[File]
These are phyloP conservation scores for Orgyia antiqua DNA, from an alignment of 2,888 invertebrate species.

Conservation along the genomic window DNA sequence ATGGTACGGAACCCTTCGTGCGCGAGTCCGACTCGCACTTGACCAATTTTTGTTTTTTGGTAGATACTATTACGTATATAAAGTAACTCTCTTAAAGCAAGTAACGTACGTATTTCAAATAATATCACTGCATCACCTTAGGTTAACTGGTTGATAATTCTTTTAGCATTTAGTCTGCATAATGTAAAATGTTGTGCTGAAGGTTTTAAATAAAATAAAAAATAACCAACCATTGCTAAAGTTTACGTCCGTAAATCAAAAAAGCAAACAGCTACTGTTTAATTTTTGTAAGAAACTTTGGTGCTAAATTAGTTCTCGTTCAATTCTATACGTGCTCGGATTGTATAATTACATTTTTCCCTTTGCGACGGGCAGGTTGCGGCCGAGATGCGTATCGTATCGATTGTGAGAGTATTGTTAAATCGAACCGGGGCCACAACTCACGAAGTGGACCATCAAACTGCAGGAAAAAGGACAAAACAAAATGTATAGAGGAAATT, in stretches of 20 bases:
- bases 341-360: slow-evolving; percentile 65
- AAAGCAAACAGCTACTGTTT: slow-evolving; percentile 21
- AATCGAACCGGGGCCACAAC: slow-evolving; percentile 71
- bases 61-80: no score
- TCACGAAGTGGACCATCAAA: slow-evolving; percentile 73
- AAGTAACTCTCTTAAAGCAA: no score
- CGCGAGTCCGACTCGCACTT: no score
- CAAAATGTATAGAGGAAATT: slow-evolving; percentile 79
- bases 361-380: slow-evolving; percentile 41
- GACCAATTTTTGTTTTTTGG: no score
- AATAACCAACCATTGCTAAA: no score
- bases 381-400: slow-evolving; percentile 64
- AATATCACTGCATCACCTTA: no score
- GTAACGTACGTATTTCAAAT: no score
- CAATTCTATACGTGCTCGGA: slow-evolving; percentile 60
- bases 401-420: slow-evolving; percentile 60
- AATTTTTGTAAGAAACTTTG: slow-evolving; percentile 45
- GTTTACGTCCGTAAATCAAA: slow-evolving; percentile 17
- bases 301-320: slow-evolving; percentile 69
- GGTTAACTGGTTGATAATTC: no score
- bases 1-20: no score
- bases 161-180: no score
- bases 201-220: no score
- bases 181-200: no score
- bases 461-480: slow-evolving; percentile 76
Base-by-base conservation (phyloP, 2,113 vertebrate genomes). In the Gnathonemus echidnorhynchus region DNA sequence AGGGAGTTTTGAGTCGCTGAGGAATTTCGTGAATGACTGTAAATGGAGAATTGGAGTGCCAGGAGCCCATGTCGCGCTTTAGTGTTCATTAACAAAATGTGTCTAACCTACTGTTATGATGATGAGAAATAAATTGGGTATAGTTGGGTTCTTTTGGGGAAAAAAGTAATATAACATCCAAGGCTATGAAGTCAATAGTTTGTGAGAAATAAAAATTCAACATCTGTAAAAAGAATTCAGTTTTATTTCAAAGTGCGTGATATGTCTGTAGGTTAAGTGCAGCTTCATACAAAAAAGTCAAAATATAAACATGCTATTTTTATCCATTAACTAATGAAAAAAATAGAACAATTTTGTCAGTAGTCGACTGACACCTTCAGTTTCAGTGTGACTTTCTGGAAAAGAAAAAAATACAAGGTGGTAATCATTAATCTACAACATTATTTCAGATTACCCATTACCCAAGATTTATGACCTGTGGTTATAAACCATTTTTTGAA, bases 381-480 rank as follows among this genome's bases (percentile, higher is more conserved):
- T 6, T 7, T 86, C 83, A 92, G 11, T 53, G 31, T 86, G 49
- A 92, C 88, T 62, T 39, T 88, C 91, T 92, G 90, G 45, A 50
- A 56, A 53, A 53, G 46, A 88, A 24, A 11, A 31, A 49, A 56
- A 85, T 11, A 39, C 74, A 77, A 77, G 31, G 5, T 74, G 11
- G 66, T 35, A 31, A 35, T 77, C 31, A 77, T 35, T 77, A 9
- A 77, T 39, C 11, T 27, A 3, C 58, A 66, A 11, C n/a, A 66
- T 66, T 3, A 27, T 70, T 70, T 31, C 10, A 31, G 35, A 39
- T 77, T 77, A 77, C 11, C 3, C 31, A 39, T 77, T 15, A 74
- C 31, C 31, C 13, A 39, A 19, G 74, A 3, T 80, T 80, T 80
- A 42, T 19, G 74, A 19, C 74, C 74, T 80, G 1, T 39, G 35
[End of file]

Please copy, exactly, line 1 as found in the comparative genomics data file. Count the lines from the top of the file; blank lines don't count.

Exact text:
These are phyloP conservation scores for Orgyia antiqua DNA, from an alignment of 2,888 invertebrate species.